Pew Research Center worked with SSRS to conduct a series of live, online focus groups in July 2022 to understand the experiences of people who are especially engaged on social media platforms. This report describes findings from five groups of these users, conducted from July 11 to 13, 2022, via an online platform with video and audio capabilities.1
A total of 23 U.S. adults participated across the five groups.2 Given the design of the project, findings described in the report are not statistically representative of any broader population or specific groups.
SSRS partnered with InsideOut Insights (IOI) to conduct and moderate the focus groups, which were each 90 minutes long. Participants were recruited from the SSRS Opinion Panel via an online screening survey and had to meet several sets of criteria to be eligible.
First, potential participants had to be U.S. adults, age 18 or older, who use the internet and speak English. They also had to indicate in a previous survey that they use social media to be sampled for recruitment.
Second, they had to meet the study’s definition of a “highly engaged social media user.” Their answers to the recruitment survey questions had to fulfill all three of the following criteria:
- They were frequent users of multiple platforms. They said they use or look at three or more of the following platforms either several times a day, about once a day or a few times a week: Twitter, Instagram, Facebook, Snapchat, WhatsApp, Pinterest, LinkedIn, Reddit, TikTok, Nextdoor.
- They frequently shared things or commented when using social media. They said they did one or more of the following things almost every time or often when they used social media:
- Post or share things about themselves or their views so anyone can see them
- Post or share things about themselves or their views to a specific group of friends or followers
- Share things that others originally posted or shared
- Comment on or react to things others posted or shared
- They found posting on social media important for self-expression. They said social media sites or apps were extremely or very important to them, personally, as a way to express themselves.
All recruits were screened for high-speed internet access and a working webcam to ensure full participation in the online group.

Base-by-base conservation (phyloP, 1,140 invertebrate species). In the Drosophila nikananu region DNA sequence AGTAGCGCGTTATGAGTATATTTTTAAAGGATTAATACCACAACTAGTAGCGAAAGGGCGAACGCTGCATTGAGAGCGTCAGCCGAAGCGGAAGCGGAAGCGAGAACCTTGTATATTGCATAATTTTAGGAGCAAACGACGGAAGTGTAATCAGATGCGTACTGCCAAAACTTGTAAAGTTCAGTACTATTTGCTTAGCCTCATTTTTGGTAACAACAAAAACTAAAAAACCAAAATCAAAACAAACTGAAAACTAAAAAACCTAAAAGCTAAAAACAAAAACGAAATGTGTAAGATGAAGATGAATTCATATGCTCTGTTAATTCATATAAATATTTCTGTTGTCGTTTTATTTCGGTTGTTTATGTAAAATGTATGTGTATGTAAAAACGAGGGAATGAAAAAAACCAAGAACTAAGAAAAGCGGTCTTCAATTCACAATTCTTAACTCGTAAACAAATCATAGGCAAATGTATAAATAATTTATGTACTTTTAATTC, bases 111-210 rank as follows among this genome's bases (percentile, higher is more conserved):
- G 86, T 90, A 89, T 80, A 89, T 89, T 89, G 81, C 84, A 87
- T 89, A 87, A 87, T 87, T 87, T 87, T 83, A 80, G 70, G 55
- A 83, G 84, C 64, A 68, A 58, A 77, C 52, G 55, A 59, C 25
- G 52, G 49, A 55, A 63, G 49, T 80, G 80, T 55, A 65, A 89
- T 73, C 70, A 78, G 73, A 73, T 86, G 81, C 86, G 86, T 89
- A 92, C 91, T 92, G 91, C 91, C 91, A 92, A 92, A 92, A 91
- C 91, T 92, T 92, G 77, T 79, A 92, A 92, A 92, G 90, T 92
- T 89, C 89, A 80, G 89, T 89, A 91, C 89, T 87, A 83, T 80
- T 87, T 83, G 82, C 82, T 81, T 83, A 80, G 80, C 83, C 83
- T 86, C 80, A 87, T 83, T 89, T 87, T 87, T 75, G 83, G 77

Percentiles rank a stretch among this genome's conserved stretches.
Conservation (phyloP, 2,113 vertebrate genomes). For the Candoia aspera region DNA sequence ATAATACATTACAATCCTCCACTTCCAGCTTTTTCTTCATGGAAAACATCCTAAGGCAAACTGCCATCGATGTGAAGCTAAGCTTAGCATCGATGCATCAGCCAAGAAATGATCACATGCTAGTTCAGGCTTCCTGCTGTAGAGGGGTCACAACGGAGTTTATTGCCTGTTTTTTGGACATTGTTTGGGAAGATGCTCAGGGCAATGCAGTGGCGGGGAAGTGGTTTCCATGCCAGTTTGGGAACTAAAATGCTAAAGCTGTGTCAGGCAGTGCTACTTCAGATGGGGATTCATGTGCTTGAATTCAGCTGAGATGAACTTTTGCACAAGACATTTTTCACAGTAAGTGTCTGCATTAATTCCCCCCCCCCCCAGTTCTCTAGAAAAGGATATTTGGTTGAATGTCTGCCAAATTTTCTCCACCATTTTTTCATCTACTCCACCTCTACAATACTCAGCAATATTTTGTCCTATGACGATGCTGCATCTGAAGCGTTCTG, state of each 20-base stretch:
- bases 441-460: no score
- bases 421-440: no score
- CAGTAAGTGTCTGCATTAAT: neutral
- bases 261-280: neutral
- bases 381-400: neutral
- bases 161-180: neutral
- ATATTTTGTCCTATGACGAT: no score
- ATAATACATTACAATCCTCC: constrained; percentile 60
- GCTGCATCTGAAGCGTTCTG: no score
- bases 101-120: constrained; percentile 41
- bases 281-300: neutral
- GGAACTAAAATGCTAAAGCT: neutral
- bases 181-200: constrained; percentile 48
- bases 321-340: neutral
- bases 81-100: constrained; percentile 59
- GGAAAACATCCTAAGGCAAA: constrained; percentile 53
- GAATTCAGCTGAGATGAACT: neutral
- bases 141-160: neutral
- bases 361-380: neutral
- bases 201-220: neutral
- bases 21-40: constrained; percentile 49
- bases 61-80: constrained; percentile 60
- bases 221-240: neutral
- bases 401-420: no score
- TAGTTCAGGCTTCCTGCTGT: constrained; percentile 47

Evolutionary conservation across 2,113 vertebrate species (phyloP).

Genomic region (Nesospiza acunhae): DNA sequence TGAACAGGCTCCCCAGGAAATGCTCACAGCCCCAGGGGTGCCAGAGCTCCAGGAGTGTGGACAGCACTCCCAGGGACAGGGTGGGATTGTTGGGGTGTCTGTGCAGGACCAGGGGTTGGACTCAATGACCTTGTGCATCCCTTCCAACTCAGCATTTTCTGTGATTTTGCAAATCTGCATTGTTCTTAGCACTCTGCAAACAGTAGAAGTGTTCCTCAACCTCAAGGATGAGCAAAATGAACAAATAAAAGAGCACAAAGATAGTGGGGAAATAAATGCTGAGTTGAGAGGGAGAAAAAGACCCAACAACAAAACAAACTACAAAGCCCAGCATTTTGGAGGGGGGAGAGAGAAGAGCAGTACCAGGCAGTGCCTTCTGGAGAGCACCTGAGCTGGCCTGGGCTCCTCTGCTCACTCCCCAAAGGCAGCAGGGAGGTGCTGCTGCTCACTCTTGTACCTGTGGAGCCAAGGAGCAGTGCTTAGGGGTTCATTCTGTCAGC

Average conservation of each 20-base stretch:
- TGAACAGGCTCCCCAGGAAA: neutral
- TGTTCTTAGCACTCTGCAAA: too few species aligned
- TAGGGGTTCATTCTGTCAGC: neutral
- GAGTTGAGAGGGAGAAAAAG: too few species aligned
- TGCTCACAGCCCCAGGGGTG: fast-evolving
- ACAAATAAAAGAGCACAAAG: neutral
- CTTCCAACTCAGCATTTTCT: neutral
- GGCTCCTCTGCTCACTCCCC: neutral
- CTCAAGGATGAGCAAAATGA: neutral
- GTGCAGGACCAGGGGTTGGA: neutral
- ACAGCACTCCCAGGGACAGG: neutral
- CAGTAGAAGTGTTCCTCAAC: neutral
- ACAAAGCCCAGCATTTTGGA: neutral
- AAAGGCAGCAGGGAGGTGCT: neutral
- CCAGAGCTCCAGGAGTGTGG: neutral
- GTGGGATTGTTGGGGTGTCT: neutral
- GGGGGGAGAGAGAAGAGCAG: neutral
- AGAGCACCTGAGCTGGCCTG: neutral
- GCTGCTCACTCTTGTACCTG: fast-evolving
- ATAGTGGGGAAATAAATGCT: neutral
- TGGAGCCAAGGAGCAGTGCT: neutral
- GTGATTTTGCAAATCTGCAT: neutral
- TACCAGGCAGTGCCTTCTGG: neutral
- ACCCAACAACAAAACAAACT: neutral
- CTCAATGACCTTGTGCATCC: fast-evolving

Final placement in groups was determined according to participants’ availability and demographic characteristics. To learn about the experiences of a diverse group of participants, four of the five groups were organized by either race and ethnicity (one group of non-Hispanic Black participants and one group of Hispanic participants) or political party (one group of Democrats and one group of Republicans, including those who said they lean toward the respective party). The remaining group did not have specific demographic eligibility criteria. Recruitment for all five groups was designed and monitored to achieve a mix of demographic characteristics (e.g., age, gender, race and ethnicity, education, urbanicity and political party) beyond these specific requirements.
During the recruitment survey, those who qualified were notified of their rights and privacy as participants, informed of the purpose of the research, and provided with contact information for both the Center and SSRS research teams. Those qualifying for a group were asked for explicit consent during this process.
Two moderators were hired to lead the groups, with one leading the group of Black users and another leading the other four groups. All groups followed a discussion guide developed by Center researchers with input from SSRS. The discussion guide included the following sections:
- Uses and reasons I: Platforms used
- Uses and reasons II: How platforms fit into users’ lives
- Posting & presentation I: Considerations for posting
- Posting & presentation II: Presentation of self
- Interactions on social media
- Viewpoints and politics
- What users want from social media
The full discussion guide and screening questions are available upon request.
Each group had between four and six participants. All participants were paid for their time.
Center researchers observed the groups and reviewed transcripts and video recordings provided by SSRS to identify key themes and quotations. Quotations from the groups and themes described in the report are not statistically representative of any broader population. Instead, the findings provide color, context and clarity to the larger conversation around how people use social media platforms today.
Quotations included in the report were selected to illustrate the variety of views and experiences of focus group participants, not the frequency with which these views and experiences came up. They have been lightly edited for grammar and clarity. Views expressed by participants have not been fact-checked.
© Pew Research Center, 2023